PM7 - Colon Cancer with Peritoneal Metastasis: a National Cancer Database Analysis of Treatment Sequencing Trends
Saturday, February 15, 2020
1:30 PM – 1:45 PM
Location: Sebastian I 1/2
Background: The role of cytoreductive surgery in treating colon cancer with peritoneal metastasis (PM) has become less controversial, but treatment sequence remains debated. We aimed to examine treatment sequencing trends and predictors of treatment using the National Cancer Database (NCDB).
Methods: The NCDB was queried to identify colon cancer patients with PM between 2010-2015. Clinical stage IV colon cancers with known primary site and without bone, brain, liver or lung metastasis were included. Cochran-Armitage tests were used for the sequencing trend analyses, logistic regression models for multivariable analysis.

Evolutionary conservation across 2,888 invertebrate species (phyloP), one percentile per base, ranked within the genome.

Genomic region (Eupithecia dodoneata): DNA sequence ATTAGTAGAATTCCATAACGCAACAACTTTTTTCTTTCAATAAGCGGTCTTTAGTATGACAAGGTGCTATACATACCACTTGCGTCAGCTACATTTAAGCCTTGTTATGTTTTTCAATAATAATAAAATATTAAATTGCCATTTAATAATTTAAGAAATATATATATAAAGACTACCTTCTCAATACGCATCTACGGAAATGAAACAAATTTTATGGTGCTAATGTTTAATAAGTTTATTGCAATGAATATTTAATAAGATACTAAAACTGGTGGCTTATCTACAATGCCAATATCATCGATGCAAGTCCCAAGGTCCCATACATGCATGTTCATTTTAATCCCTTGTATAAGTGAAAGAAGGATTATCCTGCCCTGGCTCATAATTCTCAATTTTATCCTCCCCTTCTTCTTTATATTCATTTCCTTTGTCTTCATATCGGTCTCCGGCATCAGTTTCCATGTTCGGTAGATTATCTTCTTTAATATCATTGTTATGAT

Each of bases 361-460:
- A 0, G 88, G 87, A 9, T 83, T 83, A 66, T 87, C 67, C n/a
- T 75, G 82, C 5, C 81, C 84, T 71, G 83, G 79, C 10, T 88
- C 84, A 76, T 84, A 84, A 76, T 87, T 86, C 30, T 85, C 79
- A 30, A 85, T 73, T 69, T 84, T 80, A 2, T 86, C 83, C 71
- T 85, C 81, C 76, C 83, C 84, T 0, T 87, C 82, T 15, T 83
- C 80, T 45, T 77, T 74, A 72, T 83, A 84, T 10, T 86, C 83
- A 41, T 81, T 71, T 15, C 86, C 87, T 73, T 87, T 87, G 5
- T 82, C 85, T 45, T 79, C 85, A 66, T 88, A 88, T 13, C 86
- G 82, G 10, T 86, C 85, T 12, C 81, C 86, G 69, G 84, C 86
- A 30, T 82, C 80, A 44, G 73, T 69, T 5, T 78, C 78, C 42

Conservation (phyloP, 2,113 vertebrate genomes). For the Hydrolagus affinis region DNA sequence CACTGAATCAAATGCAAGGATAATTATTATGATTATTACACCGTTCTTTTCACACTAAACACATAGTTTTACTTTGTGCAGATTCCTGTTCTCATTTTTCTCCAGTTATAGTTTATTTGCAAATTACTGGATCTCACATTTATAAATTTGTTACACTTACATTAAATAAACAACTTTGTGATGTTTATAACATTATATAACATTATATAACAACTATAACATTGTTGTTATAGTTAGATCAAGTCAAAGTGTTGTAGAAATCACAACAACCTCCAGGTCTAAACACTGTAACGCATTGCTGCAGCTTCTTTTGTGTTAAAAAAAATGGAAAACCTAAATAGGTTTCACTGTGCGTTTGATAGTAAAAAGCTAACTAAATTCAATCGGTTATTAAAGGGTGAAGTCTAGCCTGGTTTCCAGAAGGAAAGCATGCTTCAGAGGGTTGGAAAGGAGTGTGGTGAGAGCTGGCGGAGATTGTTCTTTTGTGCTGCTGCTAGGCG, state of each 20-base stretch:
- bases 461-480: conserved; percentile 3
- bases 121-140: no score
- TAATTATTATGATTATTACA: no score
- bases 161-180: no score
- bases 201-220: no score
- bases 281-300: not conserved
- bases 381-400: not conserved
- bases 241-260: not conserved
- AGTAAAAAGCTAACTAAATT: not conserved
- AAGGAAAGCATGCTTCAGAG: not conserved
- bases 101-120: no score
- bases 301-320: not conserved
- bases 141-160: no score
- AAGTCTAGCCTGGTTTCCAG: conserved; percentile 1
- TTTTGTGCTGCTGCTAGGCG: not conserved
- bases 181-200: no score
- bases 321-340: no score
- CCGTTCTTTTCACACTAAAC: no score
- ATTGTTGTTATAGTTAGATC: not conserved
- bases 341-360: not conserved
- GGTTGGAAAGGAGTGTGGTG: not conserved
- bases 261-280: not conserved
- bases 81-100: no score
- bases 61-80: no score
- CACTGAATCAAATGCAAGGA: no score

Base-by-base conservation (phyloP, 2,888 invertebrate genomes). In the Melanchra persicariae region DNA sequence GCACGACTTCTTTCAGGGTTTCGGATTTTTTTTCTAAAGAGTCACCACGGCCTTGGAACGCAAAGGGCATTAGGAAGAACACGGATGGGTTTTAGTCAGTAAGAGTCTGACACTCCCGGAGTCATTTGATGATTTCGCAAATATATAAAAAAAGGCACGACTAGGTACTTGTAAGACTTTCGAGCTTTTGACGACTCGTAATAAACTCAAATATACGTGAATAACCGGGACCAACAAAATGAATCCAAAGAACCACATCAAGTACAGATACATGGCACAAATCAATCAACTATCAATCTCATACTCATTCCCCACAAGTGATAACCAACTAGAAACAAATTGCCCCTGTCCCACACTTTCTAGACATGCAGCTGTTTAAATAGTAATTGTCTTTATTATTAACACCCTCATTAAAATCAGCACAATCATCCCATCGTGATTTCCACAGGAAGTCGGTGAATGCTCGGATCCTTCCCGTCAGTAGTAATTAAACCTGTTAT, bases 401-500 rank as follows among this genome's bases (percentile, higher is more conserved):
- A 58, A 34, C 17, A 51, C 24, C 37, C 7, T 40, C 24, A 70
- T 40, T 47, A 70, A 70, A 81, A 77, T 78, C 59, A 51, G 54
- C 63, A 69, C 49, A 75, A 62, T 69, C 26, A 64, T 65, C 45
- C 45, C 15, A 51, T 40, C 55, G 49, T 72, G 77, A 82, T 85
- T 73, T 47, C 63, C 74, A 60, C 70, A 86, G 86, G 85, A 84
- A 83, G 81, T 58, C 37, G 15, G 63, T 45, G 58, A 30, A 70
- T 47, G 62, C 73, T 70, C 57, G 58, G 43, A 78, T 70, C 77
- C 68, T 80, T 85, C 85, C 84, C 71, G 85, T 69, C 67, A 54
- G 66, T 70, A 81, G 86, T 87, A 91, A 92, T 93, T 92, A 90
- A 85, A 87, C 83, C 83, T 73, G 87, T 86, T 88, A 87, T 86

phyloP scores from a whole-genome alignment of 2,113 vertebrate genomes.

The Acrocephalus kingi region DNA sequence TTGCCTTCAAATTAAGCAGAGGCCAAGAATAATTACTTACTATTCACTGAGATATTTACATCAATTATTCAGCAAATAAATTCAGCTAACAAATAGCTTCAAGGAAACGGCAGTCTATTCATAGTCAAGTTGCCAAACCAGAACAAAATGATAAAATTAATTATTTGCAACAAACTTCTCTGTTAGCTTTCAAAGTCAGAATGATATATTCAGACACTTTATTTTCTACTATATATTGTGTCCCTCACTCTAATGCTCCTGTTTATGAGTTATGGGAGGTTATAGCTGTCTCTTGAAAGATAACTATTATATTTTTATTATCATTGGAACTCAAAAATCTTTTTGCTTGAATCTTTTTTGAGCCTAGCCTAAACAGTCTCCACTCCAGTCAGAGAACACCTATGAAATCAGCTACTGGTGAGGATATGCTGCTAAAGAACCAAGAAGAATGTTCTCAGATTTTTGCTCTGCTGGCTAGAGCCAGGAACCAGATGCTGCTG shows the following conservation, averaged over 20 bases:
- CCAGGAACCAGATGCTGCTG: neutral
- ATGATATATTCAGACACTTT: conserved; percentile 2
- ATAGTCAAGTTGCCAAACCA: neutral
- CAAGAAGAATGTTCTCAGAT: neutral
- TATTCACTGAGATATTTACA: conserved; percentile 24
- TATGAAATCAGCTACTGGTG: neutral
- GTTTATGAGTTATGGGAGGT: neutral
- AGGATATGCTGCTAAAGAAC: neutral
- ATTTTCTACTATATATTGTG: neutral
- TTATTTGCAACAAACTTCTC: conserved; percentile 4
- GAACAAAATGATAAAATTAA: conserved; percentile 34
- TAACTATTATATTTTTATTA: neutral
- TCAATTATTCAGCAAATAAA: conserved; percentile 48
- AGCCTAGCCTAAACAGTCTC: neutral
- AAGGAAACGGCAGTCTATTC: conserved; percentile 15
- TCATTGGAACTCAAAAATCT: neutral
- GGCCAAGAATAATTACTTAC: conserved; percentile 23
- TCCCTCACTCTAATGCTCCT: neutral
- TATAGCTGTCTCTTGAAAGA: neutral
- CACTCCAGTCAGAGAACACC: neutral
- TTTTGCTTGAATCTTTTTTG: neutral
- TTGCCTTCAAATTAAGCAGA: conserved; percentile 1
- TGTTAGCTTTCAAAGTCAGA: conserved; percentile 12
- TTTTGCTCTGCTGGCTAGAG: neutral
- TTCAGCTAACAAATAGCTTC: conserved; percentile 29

Results: 3798 patients with PM were identified; 63%, 21%, and 15% received surgery, chemotherapy, or no treatment as first approach, respectively. Of those who received both surgery and chemotherapy, <10% received chemotherapy in the neoadjuvant setting. Over the period, a significant downward trend was observed for patients receiving surgery and adjuvant chemotherapy (46% to 26%) and an upward trend for no treatment (14% to 21%) and chemotherapy only (13% to 20%). On multivariable analysis, facility type, age, sex, insurance, primary site, histology and year of diagnosis were significant. Notably, community and integrated cancer programs were at increased odds of performing surgery first compared to administering chemotherapy. Patients with age ≥ 70 or public insurance were less likely to receive any treatment.
Conclusion: While there was an overall trend towards utilizing palliative treatment approaches, only a small number of patients received neoadjuvant chemotherapy. Age, facility, and insurance were the major determinants of treatment received, possibly suggesting underlying healthcare disparities.